After only eight epochs, Toyota finally started fitting their vehicles with Apple CarPlay and Amazon Alexa connectivity. They began with the Dreadnought-Class Avalon sedan, an odd choice given that its target demographic isn’t the first one thought of when talking about cutting edge technology. Nevertheless, the Big T went on to announce CarPlay and Alexa would be accessible on many of their 2019 and most 2020 models.
They’ve now gone a step further, hitting the rewind button and announcing the same capability can now be retrofitted to Camry and Sienna vehicles from the 2018 model year.
“We are always striving to bring highly desirable services to our vehicles. This new program enables CarPlay and Amazon Alexa on some of our most popular vehicles already on the road.” said Steve Basra, vice president of Connected Technologies for Toyota Motor North America.
The man has a point. By permitting those two cars the ability to house this technology in their infotainment systems, Toyota smartly opens up the experience to a plethora of new customers. It doesn’t hurt that these models are often used as family haulers, either. No details were immediately given on the inclusion of other models in this program but it is a safe bet that others will be added to the list in due time.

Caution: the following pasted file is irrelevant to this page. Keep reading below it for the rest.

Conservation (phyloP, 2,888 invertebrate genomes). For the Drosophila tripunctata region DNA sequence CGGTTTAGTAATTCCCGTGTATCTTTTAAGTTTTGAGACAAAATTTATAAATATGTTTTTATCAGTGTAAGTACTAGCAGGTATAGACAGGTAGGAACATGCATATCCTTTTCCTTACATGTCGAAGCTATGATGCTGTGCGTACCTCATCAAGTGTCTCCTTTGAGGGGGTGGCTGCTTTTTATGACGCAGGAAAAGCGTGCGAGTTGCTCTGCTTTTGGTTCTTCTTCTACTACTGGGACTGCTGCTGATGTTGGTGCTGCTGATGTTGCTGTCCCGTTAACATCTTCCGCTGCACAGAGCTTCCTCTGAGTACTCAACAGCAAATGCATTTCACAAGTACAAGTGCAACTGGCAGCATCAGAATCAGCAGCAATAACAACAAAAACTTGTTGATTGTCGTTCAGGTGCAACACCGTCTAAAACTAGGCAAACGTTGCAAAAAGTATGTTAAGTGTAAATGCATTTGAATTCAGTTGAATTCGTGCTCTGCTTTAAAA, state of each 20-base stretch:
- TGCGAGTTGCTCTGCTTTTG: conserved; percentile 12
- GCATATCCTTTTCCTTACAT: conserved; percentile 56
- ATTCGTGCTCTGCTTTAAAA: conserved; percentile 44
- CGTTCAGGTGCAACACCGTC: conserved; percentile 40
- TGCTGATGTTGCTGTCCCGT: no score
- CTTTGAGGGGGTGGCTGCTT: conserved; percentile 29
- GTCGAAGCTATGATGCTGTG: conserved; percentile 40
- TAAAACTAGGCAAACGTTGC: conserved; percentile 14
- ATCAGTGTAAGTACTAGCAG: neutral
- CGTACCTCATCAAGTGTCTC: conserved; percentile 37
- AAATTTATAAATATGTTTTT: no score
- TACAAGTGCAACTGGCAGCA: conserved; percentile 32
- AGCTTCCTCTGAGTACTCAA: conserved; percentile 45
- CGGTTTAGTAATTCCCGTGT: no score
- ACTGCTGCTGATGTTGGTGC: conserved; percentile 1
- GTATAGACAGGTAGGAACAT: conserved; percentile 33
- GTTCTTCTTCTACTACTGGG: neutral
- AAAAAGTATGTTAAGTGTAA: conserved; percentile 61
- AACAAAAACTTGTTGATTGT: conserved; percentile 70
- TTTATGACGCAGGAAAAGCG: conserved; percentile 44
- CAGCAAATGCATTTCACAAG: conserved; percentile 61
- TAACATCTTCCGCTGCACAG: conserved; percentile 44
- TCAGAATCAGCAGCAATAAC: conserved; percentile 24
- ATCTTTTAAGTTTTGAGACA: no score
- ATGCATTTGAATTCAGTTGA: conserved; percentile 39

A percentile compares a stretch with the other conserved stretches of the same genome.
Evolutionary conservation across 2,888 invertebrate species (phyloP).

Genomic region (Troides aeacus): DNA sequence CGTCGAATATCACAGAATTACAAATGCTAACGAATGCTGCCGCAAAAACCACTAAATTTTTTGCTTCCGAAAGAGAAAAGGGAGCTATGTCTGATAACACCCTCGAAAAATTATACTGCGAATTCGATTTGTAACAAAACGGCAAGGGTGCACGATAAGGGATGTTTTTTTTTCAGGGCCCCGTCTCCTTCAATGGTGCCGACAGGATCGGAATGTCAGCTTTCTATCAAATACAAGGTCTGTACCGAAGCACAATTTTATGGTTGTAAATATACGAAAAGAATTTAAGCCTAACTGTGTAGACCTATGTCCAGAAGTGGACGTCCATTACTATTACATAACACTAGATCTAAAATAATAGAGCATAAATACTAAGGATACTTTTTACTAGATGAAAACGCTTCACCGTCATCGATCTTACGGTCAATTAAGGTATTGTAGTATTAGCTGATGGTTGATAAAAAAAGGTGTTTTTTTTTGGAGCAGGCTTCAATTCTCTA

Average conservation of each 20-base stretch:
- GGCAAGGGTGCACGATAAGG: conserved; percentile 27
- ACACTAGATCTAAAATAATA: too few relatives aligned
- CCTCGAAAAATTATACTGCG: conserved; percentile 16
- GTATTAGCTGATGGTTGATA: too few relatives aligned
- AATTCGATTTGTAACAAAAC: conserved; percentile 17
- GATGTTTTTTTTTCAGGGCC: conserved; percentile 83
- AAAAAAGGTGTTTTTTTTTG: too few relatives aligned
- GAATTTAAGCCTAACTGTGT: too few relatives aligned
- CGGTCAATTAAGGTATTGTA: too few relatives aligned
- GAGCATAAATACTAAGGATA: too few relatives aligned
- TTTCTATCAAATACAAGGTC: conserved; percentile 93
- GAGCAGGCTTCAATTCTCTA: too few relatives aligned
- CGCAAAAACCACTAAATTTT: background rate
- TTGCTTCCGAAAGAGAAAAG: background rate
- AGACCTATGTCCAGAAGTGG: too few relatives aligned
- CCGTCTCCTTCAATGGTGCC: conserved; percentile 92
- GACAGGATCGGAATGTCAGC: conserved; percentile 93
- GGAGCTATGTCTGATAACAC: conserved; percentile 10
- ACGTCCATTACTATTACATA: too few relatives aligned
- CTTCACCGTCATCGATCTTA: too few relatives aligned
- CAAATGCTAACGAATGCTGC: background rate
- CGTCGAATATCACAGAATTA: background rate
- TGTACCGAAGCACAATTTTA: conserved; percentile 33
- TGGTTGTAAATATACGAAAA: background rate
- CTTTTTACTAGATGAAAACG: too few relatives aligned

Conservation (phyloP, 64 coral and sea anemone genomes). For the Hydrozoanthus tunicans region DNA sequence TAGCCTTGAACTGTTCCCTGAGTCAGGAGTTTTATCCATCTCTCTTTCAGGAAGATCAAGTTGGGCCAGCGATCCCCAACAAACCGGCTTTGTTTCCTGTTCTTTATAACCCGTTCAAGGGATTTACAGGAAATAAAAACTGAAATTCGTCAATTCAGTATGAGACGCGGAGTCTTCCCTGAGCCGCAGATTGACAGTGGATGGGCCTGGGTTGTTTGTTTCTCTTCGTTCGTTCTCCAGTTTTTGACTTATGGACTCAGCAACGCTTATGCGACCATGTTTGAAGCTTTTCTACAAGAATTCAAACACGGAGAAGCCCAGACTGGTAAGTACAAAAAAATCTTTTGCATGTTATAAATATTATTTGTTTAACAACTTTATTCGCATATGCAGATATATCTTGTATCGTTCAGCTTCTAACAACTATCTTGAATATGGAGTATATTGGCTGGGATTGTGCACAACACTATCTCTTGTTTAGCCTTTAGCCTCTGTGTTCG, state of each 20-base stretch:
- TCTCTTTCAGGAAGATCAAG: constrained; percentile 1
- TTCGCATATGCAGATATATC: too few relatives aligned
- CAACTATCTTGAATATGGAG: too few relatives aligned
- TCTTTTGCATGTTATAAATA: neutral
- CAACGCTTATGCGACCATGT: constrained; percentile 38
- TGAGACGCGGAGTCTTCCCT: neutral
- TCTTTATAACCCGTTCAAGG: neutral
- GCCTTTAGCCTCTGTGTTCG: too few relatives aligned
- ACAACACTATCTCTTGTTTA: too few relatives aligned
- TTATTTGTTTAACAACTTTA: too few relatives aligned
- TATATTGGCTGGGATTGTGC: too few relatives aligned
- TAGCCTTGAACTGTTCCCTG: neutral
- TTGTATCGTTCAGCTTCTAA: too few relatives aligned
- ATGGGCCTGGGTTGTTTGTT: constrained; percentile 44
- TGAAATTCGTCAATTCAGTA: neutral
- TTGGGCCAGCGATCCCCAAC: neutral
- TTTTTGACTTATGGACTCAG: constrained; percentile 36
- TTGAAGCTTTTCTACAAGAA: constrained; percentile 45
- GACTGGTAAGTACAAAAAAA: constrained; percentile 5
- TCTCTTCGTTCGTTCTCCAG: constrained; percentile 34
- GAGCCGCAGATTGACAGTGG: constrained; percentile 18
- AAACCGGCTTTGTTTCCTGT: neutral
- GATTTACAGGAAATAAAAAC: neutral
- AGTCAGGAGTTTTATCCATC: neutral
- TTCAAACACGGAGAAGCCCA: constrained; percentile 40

Installation will be performed at Toyota dealerships. All 2018 Camry and 2018 Sienna owners will receive a notification from the company encouraging them to contact their dealer for additional details or to schedule an appointment. Prices aren’t mentioned but you can be guaranteed there will be some sort of service charge. It will take the time of at least one service department employee, after all.
Toyota isn’t the only automaker retrofitting their cars with CarPlay. Mazda announced late last year that vehicles dating back to 2014 that have the Mazda Connect infotainment system can have the feature installed at a dealer. It’s a $443 bill to do so.
Buried in the same news announcement was also a statement from Toyota that they’re hitting the brakes on installation of so-called Dedicated Short-Range Communications technology. Previously announced plans indicated this V2X technology (in which vehicles would provide information to other objects – traffic reports to roadside gantry signs, for example) would be brought online in 2021. It’s now on hiatus for the foreseeable future, thanks to a myriad of reasons including federal supports and the lack of commitment from other auto brands.